Convicted killer’s appeal rejected

The Pennsylvania Supreme Court has denied further hearing into an appeal by Sean Louis Allen, who was convicted of murder and sentenced to life without parole for the 2009 death of a Penn State Altoona student.

The body of Margo “Maggie” Davis, 19, was found on March 4, 2009, in the trunk of her car parked in the lot of an apartment complex just a few hundred feet from the townhouse where Allen lived with his father.

Police charged Allen within a few days after reading incriminating text messages Allen sent to Davis around the time of her death and after a search of his bedroom turned up a large flashlight believed to be the murder weapon and bloody clothing.

A jury, selected in York County, found Allen guilty of first- and second-degree murder, determining the killing was both intentional and committed during the commission of rape.

The case has been on appeal since Allen was sentenced to concurrent life sentences in December 2010.

Blair County Judge Timothy M. Sullivan upheld the jury’s findings.

On March 18, the Pennsylvania Superior Court upheld the verdict, finding that Allen’s trial attorneys were effective in their representation.

Allen’s attorney, Joshua D. Lock of Harrisburg, in April asked the Pennsylvania Supreme Court to review the Superior Court’s decision.

The Supreme Court issued a one-sentence order on Tuesday, stating, “the petition for allowance of appeal is denied.”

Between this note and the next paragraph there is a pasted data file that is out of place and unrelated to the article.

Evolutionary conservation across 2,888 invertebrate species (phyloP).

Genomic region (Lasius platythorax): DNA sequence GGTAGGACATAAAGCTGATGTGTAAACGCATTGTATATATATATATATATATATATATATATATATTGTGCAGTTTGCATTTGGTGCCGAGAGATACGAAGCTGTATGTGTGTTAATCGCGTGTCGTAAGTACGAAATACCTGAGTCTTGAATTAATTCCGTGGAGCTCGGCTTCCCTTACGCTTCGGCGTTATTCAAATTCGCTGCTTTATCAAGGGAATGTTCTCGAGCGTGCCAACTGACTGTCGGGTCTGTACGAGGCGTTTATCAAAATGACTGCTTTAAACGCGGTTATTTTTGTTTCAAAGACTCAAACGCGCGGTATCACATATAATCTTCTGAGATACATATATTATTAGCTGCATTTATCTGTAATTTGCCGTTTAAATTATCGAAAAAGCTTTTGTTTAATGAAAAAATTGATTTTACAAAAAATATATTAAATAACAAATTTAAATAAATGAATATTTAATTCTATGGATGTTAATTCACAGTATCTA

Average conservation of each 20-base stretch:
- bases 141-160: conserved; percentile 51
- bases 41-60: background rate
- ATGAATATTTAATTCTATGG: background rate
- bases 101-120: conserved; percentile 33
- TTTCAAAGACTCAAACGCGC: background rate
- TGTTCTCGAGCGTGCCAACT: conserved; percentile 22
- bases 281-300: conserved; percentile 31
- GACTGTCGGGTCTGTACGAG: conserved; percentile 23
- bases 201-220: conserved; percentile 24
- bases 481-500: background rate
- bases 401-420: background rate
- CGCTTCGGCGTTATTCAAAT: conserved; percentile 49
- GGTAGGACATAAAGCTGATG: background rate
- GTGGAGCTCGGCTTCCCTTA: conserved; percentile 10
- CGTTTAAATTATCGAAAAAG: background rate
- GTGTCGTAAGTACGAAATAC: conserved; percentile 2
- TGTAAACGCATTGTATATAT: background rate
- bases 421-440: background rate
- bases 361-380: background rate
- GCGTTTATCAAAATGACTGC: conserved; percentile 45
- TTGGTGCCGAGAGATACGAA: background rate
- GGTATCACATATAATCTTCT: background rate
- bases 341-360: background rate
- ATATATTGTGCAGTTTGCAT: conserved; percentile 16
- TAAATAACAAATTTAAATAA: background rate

Attempts to reach Lock were not successful.

Allen has a year to file with the state additional reasons for a new trial, or he could seek a federal review of the case if there appears to be violations of his constitutional rights.

One of the main issues surrounding the trial was the introduction of photographs showing the victim’s body.

The defense contended that prosecutors could have introduced “less gruesome” photos to show what occurred the night of March 3 and early on March 4 at the Allen townhouse near Hollidaysburg.

The defense contended the prejudicial value of the photos outweighed whatever value that may have had as evidence.

Sullivan explained that he permitted the photos into the case to help the jury understand the testimony from forensic pathologist Dr. Harry Kamerow, who performed the autopsy.

The photos, the judge found, were valuable in helping the jury determine if the killing was intentional.

The Superior Court adopted Sullivan’s reasoning in the case.

The defense also contended that the introduction of a text message in which Allen referred to his religion – calling himself “Super Jew” – created prejudice, but Sullivan said the reference by Allen was used in the context of attempting to convince the victim to have sex with him.

Her return text was introduced into the trial in which she referred to the comment by stating, “You’re really dumb. … You’re really annoying me.”

The Superior Court panel in March issued a short, five-page opinion dismissing the defense complaints.

The Blair County District Attorney Richard Consiglio summed up his feelings about the Allen case, stating, “The trial was a good trial, a clean trial. Nothing I could think of that would be a question about the trial.

“I would think we could put it (the case) to rest,” he said.